The second thing is that you do accept this for yourself. In Adam’s sin, you did not sin personally, for you were not then in existence; yet you fell; neither can you now complain thereof, for you have willingly endorsed and adopted Adam’s sin by committing personal transgressions. You have laid your hand, as it were, upon Adam’s sin, and made it your own, by committing personal and actual sin. Thus you perished by the sin of another, which you adopted and endorsed; and in like manner must you be saved by the righteousness of another, which you are to accept and appropriate. Jesus has offered an atonement, and that atonement becomes yours when you accept it by putting your trust in him. I want you now to say,
“My faith doth lay her hand
On that dear head of thine,
While, like a penitent, I stand,
And here confess my sin.”
Surely this is no very difficult matter. To say that Christ who hung upon the cross shall be my Christ, my surety, needs neither stretch of intellect, nor splendour of character; and yet it is the act which brings salvation to the soul.
One thing more is needful; and that is personal trust. First comes assent to the truth, then acceptance of that truth for yourself, and then a simple trusting of yourself wholly to Christ, as a substitute. The essence of faith is trust, reliance, dependence. Fling away every other confidence of every sort, save confidence in Jesus. Do not allow a ghost of a shade of a shadow of a confidence in anything that you can do, or in anything that you can be; but look alone to him whom God has set forth to be the propitiation for sin. This I do at this very moment; will you not do the same? Oh, may the sweet Spirit of God lead you now to trust in Jesus!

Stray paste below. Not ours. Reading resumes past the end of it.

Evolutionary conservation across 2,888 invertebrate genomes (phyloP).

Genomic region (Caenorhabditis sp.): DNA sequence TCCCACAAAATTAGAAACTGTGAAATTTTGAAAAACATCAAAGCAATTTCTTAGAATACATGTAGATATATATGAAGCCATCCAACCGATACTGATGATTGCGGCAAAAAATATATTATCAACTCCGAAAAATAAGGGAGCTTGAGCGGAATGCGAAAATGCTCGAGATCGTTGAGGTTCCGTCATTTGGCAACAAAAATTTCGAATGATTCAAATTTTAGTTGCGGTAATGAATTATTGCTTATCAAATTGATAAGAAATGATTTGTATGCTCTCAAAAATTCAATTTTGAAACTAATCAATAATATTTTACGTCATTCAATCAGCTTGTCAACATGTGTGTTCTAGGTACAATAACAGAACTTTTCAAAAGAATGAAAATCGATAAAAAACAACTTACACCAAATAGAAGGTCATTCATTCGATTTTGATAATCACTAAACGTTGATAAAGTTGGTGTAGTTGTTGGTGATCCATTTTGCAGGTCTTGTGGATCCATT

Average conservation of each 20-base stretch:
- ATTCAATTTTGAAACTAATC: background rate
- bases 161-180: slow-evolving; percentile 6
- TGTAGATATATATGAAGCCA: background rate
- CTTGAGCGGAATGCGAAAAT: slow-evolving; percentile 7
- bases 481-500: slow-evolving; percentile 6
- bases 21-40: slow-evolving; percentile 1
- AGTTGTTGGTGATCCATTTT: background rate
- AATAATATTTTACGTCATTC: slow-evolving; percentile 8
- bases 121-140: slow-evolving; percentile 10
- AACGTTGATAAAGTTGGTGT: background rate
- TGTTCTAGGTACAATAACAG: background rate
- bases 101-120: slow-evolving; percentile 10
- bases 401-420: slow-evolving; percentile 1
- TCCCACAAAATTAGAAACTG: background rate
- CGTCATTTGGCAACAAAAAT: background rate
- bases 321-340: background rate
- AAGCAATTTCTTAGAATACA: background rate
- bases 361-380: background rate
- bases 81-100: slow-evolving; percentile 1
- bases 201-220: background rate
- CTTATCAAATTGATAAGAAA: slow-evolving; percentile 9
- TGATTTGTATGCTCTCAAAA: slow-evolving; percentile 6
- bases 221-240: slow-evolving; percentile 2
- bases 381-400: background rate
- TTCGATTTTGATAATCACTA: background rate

See, then, the love of God in putting it in so plain, so easy a way. Oh, thou broken, crushed and despairing sinner, thou canst not work, but canst thou not believe that which is true? Thou canst not sigh; thou canst not cry; thou canst not melt thy stony heart; but canst thou not believe that Jesus died for thee, and that he can change that heart of thine and make thee a new creature? If thou canst believe this, then trust in Jesus to do so, and thou art saved; for he that believes in him is justified. “He that believeth in him hath everlasting life.” He is a saved man. His sins are forgiven him. Let him go his way in peace, and sin no more.
I admire, first, the love of God in the great gift, and then in the great plan by which that gift becomes available to guilty men.